An apparent direct contrast to Martha.
To begin with, what Mary was doing was outside of the cultural norm.

Judaism did not forbid women to be instructed in the Torah (Ned. 35b.; SBT, p107n.), but it was unheard of for a rabbi to allow a woman to sit at his feet. Later rabbinic tradition includes quotations such as: “May the words of the Torah be burned, they should not be handed over to women”

and “The man who teaches his daughter the Torah teaches her extravagance”

Jesus, by this story, clearly rejects this unbiblical attitude.
Jesus had a perspective on woman that treated them as equals,
as made in the image of God, as valuable and worthy of service,
That women were capable of learning, serving and being His disciples.
Jesus loves and cares for women equally as he does men.
The difficulty arrives in verse 40.
Luke 10:40 ESV
40 But Martha was distracted with much serving. And she went up to him and said, “Lord, do you not care that my sister has left me to serve alone? Tell her then to help me.”
Martha is bustling around like a busy bee, buzzing around the house trying to make sure everything is perfect.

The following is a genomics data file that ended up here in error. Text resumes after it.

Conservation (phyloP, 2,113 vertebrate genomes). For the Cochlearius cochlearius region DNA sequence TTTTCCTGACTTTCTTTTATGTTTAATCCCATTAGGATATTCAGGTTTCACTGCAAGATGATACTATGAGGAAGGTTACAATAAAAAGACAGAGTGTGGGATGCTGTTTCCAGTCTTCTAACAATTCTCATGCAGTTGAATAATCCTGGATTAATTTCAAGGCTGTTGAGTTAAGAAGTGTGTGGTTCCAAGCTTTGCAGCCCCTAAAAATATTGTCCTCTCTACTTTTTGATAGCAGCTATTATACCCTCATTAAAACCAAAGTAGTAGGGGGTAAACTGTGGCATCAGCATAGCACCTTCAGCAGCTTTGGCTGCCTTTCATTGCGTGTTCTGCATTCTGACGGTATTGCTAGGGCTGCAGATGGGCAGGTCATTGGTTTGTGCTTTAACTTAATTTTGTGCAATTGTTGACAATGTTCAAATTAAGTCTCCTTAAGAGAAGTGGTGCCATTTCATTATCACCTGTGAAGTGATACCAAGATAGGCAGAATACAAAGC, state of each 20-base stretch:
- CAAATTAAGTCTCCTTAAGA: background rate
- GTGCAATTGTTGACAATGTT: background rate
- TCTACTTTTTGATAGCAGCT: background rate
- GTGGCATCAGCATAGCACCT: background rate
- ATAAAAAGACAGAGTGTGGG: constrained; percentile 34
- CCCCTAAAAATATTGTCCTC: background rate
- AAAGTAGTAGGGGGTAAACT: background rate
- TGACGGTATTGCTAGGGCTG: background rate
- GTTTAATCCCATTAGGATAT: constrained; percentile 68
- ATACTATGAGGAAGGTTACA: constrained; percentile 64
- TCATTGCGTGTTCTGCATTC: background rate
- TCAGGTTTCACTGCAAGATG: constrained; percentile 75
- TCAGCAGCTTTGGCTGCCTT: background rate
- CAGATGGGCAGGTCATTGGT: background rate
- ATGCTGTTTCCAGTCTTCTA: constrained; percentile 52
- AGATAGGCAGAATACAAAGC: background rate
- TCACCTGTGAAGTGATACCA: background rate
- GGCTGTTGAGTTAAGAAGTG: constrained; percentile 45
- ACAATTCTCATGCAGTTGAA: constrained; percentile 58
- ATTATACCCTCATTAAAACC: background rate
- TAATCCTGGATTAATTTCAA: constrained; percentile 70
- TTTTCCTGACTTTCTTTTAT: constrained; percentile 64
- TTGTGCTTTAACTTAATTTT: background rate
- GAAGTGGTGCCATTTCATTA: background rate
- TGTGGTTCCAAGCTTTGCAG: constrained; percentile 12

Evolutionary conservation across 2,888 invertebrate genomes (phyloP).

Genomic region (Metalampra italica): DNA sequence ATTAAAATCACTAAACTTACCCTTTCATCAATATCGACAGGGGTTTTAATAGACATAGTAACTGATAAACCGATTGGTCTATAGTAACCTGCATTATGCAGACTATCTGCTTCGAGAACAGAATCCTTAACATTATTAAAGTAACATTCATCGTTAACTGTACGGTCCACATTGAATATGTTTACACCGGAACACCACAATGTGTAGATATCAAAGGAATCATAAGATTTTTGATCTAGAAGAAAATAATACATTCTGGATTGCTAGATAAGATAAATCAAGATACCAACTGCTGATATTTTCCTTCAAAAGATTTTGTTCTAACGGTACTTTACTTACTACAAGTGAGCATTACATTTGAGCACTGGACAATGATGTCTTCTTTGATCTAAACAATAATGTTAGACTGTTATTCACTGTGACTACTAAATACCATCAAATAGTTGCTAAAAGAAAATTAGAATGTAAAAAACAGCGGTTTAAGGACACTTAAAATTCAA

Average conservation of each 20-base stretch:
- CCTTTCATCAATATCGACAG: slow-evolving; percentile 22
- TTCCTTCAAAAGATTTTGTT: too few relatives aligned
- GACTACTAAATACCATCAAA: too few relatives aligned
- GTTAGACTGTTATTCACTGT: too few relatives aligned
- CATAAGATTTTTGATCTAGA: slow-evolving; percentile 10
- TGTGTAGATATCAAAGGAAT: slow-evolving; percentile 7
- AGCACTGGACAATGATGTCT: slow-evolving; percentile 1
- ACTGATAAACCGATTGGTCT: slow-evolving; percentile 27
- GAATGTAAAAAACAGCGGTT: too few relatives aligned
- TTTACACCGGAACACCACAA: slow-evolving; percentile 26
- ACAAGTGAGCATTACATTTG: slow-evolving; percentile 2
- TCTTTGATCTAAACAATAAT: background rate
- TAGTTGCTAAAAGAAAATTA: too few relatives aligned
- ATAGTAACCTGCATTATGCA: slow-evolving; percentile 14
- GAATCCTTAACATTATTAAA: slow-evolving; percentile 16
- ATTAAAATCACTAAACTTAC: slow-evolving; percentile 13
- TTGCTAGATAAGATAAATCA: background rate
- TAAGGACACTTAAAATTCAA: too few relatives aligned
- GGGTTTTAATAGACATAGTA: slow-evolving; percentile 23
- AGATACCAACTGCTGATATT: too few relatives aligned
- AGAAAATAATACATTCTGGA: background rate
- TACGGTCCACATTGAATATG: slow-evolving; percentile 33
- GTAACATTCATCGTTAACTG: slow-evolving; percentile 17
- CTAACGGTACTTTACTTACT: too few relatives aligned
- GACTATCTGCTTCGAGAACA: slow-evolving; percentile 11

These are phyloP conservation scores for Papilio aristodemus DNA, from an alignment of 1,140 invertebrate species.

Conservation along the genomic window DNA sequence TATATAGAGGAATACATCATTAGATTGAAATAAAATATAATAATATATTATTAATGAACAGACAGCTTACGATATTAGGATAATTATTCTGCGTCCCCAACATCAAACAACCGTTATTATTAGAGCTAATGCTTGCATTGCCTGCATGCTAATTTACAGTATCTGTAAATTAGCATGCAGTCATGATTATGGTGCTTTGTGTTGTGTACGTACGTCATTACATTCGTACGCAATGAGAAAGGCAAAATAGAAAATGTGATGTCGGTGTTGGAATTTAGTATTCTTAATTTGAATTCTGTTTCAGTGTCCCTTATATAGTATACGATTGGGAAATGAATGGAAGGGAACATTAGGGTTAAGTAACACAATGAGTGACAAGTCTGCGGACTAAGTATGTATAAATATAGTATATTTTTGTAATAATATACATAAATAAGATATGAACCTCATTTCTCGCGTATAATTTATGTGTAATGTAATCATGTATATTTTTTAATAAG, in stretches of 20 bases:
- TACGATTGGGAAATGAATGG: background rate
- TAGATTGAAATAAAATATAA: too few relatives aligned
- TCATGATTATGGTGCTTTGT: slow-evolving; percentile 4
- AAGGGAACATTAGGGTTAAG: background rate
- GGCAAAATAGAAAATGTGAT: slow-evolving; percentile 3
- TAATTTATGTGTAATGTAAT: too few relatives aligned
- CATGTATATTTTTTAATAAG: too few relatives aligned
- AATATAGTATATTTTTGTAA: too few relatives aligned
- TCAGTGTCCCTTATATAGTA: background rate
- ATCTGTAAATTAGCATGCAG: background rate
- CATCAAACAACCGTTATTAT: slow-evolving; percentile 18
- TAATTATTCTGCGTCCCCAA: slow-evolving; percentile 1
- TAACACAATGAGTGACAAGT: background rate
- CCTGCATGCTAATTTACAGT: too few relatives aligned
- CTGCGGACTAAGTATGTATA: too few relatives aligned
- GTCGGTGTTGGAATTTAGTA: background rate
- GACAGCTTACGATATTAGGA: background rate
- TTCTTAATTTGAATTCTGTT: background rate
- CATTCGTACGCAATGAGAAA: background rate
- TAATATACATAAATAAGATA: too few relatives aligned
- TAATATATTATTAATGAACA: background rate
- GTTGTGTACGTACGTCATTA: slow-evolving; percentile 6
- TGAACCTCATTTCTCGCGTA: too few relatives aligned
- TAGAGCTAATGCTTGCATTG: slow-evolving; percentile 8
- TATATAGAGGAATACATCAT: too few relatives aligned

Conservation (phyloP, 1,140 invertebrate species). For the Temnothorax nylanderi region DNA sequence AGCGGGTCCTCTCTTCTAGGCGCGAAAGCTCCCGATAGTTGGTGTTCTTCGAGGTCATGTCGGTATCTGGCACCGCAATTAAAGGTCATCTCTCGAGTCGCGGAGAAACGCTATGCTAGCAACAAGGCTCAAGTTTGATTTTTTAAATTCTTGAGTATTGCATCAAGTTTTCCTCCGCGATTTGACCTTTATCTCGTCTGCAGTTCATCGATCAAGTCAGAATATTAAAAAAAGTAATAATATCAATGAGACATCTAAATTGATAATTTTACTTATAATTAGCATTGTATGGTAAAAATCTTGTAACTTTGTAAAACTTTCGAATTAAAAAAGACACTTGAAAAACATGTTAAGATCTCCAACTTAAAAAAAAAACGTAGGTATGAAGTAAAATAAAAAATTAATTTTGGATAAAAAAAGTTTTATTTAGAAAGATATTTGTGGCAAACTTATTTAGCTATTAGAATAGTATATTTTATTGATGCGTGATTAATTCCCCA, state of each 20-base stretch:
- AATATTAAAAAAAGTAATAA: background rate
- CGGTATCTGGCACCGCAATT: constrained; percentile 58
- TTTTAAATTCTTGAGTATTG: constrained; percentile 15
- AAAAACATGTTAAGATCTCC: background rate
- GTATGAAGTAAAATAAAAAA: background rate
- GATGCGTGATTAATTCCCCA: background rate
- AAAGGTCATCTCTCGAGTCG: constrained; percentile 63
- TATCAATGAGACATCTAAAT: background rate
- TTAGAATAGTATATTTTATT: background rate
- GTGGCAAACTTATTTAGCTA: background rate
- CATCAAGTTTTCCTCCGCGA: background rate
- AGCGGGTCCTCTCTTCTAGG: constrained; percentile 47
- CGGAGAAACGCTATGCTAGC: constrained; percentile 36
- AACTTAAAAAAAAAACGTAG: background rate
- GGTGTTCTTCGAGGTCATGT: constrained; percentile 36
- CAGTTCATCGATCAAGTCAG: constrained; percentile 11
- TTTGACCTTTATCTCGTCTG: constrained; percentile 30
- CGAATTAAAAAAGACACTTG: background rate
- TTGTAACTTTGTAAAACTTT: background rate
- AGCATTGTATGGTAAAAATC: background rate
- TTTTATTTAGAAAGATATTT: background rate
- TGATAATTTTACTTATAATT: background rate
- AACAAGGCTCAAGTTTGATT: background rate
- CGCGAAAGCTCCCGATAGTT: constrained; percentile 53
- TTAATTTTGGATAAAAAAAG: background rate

All while Mary sits and listens to Jesus.

Mary’s posture expressed a desire to learn. Here is the point that is so crucial to understanding what this story is all about: Mary was listening intently to the Word of God through the lips of Jesus. She was an intense learner.

As Mary sat and intently listened though, Martha was becoming frustrated.
The word for distracted here means to be pulled away from a reference point.

to have one’s attention directed from one thing to another

What Luke wants us to see through this story is that Martha desperately wanted to hear Jesus herself,
to be at his feet like Mary, but she was pulled away by her duties.
Busy with preparations, she caught bits and pieces of Jesus’ words, and she was drawn to hear more.
But the burden of the meal kept pulling her back to the task.
She told herself that true devotion is practical and that she must put her duty before her desires.
So this good woman, one of Jesus’ most devoted and perceptive disciples (think of how she reacts to Jesus when her brother died), this excellent woman smoldered.